And there’s a likelihood that Matthew and his writing team probably have ramped up the story that Jesus told with all of the violence and death for their own purposes in their own time – about sixty-seventy years after Jesus’ life and death. In fact, the Gospel-writer Luke and his editorial board report the same story in a much tamer, less violent way (see Luke 14: 16-24).  Matthew shows the he and his colleagues are preoccupied with the refusal of the Jews of his time to accept Jesus as the Messiah, by refusing to accept the king’s invitation to the son’s wedding banquet.

But even without Matthew’s violence and executions, the parable is outrageous in exactly the way in which it takes us out of our ordinary world, places us imaginatively in an extra-ordinary world, in order possibly, just possibly, to place us back in our ordinary world in a new way.

What’s clear is that both Matthew and Luke are drawing on the same parable, which undoubtedly started out being told and retold orally and only later put down in writing in its simplest form. What can we assume the essential story line was?

It is a story, right at the beginning, that has to do with the celebration of something absolutely central to human existence itself: of two different people, from two different families, coming together to form a union – a union that promises to be generative, either through reproduction and/or through the greater good that results when two people who love each other bind that love in committed marriage. What can’t be lost in the story is this fundamental truth: that good comes not from people being separated but in their being brought together.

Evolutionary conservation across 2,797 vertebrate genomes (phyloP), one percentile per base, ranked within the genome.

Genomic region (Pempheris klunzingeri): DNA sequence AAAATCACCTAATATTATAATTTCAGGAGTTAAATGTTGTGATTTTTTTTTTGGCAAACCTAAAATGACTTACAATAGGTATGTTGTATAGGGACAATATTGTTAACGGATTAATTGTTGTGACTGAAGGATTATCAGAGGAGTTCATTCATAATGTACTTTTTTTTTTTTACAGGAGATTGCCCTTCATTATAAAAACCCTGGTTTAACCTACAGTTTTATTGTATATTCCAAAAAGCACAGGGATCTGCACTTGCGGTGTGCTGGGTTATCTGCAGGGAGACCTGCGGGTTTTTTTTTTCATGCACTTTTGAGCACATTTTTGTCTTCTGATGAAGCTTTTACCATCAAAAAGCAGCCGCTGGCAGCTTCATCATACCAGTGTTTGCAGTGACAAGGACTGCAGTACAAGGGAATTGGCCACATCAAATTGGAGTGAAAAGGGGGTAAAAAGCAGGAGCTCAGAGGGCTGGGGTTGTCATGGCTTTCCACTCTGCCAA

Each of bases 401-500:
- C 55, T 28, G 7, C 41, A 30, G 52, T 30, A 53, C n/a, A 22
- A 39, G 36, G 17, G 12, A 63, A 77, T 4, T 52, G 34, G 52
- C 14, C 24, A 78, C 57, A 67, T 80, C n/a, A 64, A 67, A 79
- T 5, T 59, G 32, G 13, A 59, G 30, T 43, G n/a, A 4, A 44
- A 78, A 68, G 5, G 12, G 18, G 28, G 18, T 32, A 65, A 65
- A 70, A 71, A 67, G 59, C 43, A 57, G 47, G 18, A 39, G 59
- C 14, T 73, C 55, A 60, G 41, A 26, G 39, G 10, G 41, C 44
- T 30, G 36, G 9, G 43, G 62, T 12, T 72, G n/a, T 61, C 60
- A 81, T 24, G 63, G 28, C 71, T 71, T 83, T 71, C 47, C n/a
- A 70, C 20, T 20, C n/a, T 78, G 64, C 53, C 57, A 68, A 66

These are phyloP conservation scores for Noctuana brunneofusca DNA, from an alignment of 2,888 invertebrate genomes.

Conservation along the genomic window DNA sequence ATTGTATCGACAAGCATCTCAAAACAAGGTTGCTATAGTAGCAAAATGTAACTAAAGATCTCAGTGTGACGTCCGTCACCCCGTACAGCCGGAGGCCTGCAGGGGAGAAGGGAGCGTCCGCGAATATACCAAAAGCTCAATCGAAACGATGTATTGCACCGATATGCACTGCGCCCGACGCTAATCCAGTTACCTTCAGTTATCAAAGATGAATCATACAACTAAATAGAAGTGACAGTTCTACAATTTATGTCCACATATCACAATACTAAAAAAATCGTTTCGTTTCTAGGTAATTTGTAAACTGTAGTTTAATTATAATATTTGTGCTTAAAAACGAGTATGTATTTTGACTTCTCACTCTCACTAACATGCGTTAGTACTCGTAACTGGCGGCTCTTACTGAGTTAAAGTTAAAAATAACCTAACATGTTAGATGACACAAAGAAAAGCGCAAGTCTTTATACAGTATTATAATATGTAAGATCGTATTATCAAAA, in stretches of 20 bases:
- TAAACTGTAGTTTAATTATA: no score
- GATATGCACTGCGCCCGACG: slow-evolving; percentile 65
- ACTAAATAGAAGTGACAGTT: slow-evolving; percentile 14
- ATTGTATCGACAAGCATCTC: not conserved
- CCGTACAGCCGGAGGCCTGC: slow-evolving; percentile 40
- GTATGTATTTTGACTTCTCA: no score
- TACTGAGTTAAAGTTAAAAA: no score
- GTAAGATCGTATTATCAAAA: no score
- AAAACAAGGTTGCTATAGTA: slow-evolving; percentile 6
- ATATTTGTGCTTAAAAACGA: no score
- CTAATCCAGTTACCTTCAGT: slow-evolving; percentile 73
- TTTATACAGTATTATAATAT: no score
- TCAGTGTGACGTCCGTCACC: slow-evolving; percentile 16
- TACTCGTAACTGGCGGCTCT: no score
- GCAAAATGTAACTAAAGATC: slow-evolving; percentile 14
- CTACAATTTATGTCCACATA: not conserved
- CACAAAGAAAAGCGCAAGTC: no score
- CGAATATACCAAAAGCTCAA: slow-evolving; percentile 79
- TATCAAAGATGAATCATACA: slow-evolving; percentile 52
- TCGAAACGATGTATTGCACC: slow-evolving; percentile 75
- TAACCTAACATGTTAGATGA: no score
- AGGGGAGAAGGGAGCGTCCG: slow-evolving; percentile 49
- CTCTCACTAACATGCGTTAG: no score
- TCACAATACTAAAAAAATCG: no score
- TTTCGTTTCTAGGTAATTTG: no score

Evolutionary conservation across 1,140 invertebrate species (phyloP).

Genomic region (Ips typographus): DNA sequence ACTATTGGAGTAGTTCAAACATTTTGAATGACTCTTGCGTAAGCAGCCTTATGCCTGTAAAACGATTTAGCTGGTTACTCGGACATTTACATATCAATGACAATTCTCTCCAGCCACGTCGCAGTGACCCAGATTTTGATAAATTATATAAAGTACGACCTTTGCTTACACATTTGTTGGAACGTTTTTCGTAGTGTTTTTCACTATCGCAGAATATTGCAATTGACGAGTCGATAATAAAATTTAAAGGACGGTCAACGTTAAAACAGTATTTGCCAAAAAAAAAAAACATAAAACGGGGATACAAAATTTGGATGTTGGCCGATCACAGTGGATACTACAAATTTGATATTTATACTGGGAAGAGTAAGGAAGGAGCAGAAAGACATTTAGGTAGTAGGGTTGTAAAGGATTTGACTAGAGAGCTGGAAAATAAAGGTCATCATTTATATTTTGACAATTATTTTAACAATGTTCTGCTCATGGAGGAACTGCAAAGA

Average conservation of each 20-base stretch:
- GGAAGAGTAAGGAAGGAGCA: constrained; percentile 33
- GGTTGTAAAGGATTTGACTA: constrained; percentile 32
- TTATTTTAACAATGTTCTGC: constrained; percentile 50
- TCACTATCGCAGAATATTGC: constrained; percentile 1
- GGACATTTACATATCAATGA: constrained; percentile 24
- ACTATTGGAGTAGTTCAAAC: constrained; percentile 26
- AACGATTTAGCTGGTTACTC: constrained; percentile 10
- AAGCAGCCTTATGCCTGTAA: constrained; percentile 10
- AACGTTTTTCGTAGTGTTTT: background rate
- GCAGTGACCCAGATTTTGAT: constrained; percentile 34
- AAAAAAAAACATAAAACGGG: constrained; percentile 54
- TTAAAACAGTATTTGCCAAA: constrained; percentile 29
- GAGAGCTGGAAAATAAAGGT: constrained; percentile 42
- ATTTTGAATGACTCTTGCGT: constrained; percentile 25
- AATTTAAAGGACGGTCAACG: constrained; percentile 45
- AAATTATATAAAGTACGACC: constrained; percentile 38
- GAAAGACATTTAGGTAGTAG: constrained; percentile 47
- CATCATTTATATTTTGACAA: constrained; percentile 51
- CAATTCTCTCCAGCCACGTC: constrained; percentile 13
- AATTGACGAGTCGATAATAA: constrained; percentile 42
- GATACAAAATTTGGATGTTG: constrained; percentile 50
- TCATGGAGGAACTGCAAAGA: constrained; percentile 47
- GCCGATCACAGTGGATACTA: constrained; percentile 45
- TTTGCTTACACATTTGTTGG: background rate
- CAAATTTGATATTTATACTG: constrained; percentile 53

Yet very soon the parable, in its simplest form, tells us that the host of the party doesn’t invite everyone to the celebration of the marriage. Almost from the beginning, privilege settles in, so that a few are chosen to celebrate the wedding but many are excluded.

And then we learn that the very people who have been privileged, as signaled by their invitation by the host to the celebration of the union, start taking it for granted. They use their special status to become self-centered and convinced of their own importance and justified in the pursuit of their self-interest – not just at the expense of all those who were excluded from the wedding celebration, but separated from the very host that had made them special. The sin of self-centeredness and self-interest shows itself very early in the story of humankind.

What follows is really quite amazing: the host of the wedding celebration sees the error of his ways, undergoes a conversion, and reverses course. The king’s sin, as it were, was his being exclusive in his invitation, of thinking some people were worthy to be invited and others not, of restricting the guest list rather than making it open to all of his subjects.